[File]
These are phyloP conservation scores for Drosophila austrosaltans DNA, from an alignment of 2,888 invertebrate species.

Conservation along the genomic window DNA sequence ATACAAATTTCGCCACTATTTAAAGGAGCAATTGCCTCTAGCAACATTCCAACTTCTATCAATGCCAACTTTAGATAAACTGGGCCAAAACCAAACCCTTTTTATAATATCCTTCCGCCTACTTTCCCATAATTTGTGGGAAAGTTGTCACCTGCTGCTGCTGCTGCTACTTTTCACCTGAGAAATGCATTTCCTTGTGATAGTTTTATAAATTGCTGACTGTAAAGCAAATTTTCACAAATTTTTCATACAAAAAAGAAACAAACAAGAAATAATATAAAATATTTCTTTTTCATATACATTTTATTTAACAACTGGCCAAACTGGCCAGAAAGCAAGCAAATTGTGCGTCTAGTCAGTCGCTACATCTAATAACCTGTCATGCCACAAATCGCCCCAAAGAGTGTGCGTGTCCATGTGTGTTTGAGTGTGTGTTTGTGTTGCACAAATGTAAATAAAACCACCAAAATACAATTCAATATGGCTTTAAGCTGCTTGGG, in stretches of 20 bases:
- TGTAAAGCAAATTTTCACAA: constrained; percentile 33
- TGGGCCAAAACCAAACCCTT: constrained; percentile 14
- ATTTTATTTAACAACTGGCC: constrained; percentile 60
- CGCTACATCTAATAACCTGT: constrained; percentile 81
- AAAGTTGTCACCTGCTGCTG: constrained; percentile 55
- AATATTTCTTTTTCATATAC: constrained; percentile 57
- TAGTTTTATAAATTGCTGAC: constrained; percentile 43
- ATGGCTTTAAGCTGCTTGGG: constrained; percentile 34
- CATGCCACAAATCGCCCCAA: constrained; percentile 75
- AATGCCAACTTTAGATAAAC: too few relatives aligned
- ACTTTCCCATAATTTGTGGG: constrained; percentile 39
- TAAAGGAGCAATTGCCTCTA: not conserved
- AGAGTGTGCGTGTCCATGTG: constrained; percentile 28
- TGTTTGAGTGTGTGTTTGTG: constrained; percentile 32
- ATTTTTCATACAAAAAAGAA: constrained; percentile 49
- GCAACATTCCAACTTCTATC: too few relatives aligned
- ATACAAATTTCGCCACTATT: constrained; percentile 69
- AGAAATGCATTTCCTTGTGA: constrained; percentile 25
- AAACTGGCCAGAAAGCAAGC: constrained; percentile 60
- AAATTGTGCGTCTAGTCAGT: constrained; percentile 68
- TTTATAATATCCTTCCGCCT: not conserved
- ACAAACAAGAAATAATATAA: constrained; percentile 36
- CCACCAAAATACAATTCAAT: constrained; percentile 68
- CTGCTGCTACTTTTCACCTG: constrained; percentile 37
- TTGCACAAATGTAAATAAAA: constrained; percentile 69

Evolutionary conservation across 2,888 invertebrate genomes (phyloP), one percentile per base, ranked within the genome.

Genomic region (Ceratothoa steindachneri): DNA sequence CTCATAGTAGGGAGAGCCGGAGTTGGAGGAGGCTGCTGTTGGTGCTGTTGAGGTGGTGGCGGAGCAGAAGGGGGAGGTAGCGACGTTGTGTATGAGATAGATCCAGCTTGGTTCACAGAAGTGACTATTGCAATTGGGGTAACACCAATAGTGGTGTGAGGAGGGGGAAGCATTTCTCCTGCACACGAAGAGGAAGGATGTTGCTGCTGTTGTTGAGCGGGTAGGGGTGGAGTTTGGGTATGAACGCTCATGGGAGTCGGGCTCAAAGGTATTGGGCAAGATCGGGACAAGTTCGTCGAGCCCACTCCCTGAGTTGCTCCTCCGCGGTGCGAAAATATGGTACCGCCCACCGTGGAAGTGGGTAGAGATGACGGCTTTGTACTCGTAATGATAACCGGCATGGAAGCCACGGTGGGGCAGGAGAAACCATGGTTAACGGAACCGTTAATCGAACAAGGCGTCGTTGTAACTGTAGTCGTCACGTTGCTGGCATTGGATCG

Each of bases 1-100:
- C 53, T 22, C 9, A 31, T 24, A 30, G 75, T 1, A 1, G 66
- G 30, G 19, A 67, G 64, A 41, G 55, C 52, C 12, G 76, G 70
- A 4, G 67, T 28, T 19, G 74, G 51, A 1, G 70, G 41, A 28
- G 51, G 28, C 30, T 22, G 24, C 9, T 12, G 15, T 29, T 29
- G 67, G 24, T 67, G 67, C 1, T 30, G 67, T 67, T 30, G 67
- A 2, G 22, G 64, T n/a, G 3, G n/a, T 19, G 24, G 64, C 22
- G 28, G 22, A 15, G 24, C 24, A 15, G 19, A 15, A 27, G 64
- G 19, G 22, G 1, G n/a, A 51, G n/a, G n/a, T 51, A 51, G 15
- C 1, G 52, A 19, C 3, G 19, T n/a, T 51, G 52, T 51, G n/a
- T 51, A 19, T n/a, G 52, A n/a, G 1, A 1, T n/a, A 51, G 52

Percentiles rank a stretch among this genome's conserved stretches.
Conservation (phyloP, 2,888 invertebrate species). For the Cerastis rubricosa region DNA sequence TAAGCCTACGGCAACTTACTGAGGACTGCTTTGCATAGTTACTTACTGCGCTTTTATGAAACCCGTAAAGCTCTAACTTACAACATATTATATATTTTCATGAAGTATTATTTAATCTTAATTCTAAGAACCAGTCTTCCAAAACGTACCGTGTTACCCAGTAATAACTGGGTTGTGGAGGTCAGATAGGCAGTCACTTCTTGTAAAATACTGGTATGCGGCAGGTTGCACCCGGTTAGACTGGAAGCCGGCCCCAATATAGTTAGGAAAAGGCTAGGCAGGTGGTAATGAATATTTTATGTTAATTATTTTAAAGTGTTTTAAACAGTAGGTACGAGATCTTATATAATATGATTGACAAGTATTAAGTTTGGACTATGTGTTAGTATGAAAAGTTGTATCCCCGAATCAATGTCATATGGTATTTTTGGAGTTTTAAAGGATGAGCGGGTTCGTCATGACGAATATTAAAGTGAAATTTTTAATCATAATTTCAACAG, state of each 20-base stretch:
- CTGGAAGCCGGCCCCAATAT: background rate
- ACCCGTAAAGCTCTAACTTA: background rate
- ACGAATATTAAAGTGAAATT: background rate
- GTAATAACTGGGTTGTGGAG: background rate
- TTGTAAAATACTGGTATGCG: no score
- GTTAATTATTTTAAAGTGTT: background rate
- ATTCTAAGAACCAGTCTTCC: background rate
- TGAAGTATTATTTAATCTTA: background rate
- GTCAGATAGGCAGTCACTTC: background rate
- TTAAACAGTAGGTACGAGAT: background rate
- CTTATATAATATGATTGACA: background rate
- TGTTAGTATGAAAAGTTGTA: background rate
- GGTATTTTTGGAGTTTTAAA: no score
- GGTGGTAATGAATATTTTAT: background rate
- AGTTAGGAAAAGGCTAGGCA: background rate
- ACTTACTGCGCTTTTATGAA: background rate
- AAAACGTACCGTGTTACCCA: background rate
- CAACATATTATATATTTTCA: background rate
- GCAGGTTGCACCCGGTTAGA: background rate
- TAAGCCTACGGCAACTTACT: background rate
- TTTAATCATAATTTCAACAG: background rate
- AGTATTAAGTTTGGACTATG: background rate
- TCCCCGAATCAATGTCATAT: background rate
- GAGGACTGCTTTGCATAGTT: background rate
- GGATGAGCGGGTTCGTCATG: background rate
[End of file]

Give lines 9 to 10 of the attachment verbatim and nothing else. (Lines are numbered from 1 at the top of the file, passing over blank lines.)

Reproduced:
- TAGTTTTATAAATTGCTGAC: constrained; percentile 43
- ATGGCTTTAAGCTGCTTGGG: constrained; percentile 34